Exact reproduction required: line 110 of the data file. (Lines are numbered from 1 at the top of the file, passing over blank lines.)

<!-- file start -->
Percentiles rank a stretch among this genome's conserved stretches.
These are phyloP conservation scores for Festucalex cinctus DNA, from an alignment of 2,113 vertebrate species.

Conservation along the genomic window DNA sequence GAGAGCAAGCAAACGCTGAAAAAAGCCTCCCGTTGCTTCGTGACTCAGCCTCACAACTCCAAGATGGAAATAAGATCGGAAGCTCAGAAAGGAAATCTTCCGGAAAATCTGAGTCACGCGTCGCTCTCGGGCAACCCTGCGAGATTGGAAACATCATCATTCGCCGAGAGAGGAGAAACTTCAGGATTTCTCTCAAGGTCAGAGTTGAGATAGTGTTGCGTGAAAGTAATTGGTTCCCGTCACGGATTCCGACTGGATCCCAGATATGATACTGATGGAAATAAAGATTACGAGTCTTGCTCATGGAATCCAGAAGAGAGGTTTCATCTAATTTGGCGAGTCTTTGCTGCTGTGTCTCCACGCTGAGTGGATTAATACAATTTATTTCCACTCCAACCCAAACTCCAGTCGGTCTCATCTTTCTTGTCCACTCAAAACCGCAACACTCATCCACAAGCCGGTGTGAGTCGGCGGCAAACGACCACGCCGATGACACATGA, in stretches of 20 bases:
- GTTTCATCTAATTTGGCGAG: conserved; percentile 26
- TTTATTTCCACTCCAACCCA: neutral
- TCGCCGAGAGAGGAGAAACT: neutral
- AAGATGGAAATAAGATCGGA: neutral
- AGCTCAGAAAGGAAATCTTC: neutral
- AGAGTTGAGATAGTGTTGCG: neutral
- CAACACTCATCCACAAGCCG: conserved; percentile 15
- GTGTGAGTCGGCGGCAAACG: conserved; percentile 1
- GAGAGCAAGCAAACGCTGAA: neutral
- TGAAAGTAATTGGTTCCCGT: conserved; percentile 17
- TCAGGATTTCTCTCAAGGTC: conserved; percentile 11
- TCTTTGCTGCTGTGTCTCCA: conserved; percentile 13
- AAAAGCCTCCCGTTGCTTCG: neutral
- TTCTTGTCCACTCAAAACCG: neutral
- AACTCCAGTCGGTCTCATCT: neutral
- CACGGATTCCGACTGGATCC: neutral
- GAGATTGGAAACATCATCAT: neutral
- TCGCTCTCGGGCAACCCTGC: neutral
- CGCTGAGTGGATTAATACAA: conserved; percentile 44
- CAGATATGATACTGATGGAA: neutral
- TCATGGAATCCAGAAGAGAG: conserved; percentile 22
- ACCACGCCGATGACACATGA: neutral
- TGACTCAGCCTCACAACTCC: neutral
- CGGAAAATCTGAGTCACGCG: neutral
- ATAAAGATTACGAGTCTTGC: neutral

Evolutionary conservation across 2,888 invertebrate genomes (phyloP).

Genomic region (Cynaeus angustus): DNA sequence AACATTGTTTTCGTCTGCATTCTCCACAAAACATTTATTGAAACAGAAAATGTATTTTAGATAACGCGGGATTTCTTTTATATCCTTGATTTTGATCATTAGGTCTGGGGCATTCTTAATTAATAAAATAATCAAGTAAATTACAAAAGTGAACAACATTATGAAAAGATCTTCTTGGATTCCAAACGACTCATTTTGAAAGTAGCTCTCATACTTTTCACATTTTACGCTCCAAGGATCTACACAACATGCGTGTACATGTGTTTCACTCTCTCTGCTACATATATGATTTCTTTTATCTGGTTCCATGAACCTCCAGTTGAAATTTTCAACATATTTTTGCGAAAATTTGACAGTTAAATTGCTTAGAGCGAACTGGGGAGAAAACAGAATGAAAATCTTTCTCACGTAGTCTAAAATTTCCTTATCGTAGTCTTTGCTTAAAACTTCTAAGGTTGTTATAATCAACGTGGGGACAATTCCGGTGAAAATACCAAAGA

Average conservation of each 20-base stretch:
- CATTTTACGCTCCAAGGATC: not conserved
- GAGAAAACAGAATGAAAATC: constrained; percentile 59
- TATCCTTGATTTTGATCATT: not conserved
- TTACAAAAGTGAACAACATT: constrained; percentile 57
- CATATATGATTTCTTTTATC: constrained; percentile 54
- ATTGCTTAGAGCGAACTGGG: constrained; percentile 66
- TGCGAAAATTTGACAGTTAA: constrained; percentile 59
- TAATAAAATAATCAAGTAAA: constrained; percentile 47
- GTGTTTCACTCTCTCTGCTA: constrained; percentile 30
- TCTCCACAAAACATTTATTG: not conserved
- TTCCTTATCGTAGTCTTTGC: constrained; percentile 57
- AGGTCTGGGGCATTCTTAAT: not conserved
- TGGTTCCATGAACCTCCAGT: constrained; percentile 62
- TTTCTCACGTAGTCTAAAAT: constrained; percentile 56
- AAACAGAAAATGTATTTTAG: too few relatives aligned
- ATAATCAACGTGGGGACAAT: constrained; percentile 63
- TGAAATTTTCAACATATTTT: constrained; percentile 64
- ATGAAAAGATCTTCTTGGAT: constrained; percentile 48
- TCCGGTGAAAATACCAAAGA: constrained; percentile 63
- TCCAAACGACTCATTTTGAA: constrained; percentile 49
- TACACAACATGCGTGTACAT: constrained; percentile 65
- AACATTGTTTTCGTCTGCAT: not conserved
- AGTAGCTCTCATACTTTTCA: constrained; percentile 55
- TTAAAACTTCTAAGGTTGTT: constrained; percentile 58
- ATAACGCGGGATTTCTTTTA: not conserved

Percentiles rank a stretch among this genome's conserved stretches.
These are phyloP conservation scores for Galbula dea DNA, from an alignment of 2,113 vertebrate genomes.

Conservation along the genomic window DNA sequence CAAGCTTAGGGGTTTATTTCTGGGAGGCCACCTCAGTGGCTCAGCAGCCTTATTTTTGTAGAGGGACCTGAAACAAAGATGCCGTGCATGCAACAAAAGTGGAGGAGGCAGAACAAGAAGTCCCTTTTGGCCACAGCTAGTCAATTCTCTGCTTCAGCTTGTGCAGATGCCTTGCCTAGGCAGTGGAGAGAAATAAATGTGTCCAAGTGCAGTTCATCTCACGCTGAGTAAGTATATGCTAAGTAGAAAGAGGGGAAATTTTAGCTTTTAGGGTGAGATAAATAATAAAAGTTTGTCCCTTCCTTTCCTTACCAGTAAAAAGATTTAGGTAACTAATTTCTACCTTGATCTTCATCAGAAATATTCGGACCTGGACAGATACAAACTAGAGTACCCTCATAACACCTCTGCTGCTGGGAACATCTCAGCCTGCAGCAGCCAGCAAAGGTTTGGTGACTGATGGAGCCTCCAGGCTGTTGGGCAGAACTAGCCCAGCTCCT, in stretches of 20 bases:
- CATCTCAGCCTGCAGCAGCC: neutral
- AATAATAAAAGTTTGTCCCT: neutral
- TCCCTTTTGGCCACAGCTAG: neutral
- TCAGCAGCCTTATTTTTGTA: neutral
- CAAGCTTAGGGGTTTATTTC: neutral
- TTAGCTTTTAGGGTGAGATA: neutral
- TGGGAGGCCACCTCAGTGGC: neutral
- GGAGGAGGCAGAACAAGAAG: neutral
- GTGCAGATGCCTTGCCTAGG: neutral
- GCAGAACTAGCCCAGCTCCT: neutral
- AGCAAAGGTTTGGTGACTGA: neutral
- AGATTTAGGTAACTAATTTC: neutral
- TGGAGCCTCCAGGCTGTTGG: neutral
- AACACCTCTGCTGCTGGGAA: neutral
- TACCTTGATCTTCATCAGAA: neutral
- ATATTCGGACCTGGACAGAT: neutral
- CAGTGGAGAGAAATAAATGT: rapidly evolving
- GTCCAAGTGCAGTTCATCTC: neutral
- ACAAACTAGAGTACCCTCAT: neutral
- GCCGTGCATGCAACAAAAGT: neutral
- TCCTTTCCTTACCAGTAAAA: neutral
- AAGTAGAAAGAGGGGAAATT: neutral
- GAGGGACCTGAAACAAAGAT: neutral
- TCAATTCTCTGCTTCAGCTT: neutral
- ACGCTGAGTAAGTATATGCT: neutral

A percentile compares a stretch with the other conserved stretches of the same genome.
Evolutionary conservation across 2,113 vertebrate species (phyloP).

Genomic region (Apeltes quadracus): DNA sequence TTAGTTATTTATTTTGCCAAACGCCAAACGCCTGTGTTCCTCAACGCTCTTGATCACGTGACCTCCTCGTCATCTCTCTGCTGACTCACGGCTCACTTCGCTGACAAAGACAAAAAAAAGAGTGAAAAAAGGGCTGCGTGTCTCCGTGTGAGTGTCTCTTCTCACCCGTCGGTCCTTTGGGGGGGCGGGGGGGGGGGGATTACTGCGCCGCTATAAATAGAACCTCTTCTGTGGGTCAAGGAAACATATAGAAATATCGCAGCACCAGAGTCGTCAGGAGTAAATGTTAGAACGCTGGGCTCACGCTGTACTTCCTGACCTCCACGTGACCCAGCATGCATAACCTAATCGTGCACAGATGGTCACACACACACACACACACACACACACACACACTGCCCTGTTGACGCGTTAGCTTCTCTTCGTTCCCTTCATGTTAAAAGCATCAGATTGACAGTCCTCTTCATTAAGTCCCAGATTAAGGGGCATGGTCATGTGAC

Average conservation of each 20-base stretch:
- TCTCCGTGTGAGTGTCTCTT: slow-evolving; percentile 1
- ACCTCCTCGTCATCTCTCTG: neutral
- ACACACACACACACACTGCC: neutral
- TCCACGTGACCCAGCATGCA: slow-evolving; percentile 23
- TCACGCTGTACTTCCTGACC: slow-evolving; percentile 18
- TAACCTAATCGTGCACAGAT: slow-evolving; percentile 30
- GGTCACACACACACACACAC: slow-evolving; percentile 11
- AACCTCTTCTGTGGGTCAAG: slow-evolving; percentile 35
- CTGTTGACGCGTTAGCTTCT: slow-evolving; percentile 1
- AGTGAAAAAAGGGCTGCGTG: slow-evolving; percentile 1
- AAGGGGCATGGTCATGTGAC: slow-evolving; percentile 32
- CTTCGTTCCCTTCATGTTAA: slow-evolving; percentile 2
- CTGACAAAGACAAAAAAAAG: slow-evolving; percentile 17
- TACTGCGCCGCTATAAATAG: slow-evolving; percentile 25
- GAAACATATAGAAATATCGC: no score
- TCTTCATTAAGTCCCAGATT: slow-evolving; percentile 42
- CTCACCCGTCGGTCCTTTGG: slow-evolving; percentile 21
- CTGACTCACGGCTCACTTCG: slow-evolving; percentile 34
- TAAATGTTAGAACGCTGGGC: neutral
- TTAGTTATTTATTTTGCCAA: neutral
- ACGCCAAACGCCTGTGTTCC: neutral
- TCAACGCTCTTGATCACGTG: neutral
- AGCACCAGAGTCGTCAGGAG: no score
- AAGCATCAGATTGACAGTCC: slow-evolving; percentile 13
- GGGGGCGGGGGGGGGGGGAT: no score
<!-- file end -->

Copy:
- TCAACGCTCTTGATCACGTG: neutral